Meshed Again In 2016

As of January 1st 2016, my main work focus is once again Meshed Insights Ltd., which we’ve kept ticking over during 2015.  Working at Wipro was an interesting experiment, but frankly I did not enjoy it at all. I could have probably have lingered there indefinitely if I’d wanted, but leaving on December 31st was entirely my own decision. The company is simply not ready to speak up for software freedom or encourage its clients to set themselves free from the proprietary vendors Wipro loves and from which it profits. Screenshot 2014-12-27 at 18.06.02

Fortunately there are better things to do lining up at our door; I’m ready to dive straight in to client activities for Meshed.  We’ve been retained by Mozilla to compile a report describing the entities that could host the Thunderbird Project, and have two other (currently non-public) clients ready to go. We would welcome further engagements for 2016 and I would be thrilled if demand allowed me to hire more staff.

In addition to those client engagements we have ideas relating to the thinking we’ve been doing around Community Interest Companies and open source communities, and I hope to have news about that after FOSDEM. I was also surprised and honoured to be elected to the Board of The Document Foundation, effective mid February, and hope to understand more about that at FOSDEM as well.

As you can tell I’m excited about 2016!  I wish you the very best for the new year.

Open Source and App Stores

Package management in Perl and Linux may have seeded their existence, but app stores have been hostile to open source and failed to pass on software freedom to users. But that could be changing, and today’s exemplar could be … Microsoft. Read on in InfoWorld today as I lay out the groundwork for the discussion Amanda Brock and I will lead at FOSDEM.

☝ A New OSI For A New Decade

OSI is changing, and you can help!  I spoke at FOSDEM in Brussels on Saturday, on behalf of the Open Source Initiative (OSI) where I serve as a director. My noon keynote covered a little of the rationale behind OSI, a quick synopsis of its last decade and then announcements about the work we’re doing to make OSI strong and relevant for a new decade. Read all about it at ComputerWorldUK or at the OSI web site.

☆ OSI Reform at FOSDEM

I was interviewed about my upcoming FOSDEM keynote and gave this concise summary of the background to the changes I’m working on with the Board of the Open Source Initiative.

Why exactly did OSI decide to reorganize its governance from a board-only organization into a member-based structure? How will this new governance allow OSI to address its mission better?

As you’ll read at its website, “the Open Source Initiative is a non-profit corporation with global scope formed in 1998 to educate about and advocate for the benefits of open source and to build bridges among different constituencies in the open source community.” Despite the breadth of that mission, it has focussed almost exclusively on approval of licenses as compliant with the Open Source Definition. The Board felt that it was time to return to that initial mission and work on the broader goals too.

We hope that as a consequence of the switch to a member organisation, OSI will be able to educate, advocate and build bridges as well as continuing as a “standards body for licenses”. Our success opposing CPTN’s attempt to buy Novell’s patents (among other things we did in 2011) has given a hint of the force that could be unleashed for software freedom by having a neutral and uniting venue for education and advocacy.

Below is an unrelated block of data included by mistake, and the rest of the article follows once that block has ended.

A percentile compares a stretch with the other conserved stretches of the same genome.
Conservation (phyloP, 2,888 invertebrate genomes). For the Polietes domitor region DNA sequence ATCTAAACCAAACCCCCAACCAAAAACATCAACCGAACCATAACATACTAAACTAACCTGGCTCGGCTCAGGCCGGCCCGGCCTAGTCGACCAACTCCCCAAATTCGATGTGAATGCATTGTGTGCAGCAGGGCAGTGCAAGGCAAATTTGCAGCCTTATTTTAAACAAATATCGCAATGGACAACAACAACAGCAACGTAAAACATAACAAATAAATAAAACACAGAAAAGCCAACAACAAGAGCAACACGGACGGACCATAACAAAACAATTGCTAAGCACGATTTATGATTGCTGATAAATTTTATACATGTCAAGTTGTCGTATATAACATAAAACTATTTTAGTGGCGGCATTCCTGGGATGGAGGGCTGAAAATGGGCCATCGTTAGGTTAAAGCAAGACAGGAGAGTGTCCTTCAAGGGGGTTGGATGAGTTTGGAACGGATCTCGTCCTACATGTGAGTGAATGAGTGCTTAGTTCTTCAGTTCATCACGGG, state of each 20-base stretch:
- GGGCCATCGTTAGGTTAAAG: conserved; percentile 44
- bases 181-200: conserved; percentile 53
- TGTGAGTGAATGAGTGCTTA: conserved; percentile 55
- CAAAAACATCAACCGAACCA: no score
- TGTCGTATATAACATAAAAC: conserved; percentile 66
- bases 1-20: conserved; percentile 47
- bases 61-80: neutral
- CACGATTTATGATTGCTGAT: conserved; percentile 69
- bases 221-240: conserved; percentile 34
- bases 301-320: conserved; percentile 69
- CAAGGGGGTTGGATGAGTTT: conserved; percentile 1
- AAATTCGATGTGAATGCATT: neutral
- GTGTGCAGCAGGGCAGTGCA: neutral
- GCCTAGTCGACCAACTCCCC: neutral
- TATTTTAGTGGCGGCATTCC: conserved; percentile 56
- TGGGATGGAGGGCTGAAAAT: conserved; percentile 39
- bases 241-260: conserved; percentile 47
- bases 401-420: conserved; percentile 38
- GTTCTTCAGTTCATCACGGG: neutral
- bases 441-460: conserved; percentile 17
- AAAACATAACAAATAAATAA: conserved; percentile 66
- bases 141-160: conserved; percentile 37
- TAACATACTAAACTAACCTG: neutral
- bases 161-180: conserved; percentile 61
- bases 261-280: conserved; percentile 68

Come along at noon on February 4th for more.

☂ Blast from the past

I found I still had a blog on, so I’ve posted a quick note about FOSDEM there!


The Free Java DevRoom at FOSDEM was packed with people all day yesterday. At the beginning, Mark Reinhold (from Sun and now Oracle, the chief Java engineer) hoped to speak briefly about the new OpenJDK governance draft but faced plenty of searching questions about it – you’ll not get to see though, as Mark and Joe were unable to gain permission from Oracle for their talks to be recorded. But that was the last it was mentioned the rest of the day until my talk at 6pm.

In the interim were plenty of interesting talks, most notably Mario Torres and David Fu talking about their IcedRobot project to get Android apps to run on OpenJDK (and thus on any desktop). The room was packed out and had a line of people down the hall at the end of the day to hear Stephen O’Grady speak, and I was his warm-up act with a talk looking at the lessons I learned liberating Java into OpenJDK (I’ve uploaded my slides), putting the governance draft into context a little.  O’Grady explained – accompanied by plenty of data – how despite the rumours to the contrary and an overall decline in apparent usage around the whole web application platform tool-set, the indicators for Java as a developer language are still strong when taken in context.

In the evening, the Free Java attendees all went for a dinner sponsored by Oracle, Red Hat and Tarent – a crucial part of the annual Free Java activity and one of the main reasons it remains a strong annual community. Meeting actual people and sharing a meal with them makes it so much easier to work objectively and avoid demonising people, and Tom Marble and the organising team are to be congratulated for the work they have put in to make it all happen. FOSDEM remains the meeting point for European software freedom because of the work they and others like them contribute.

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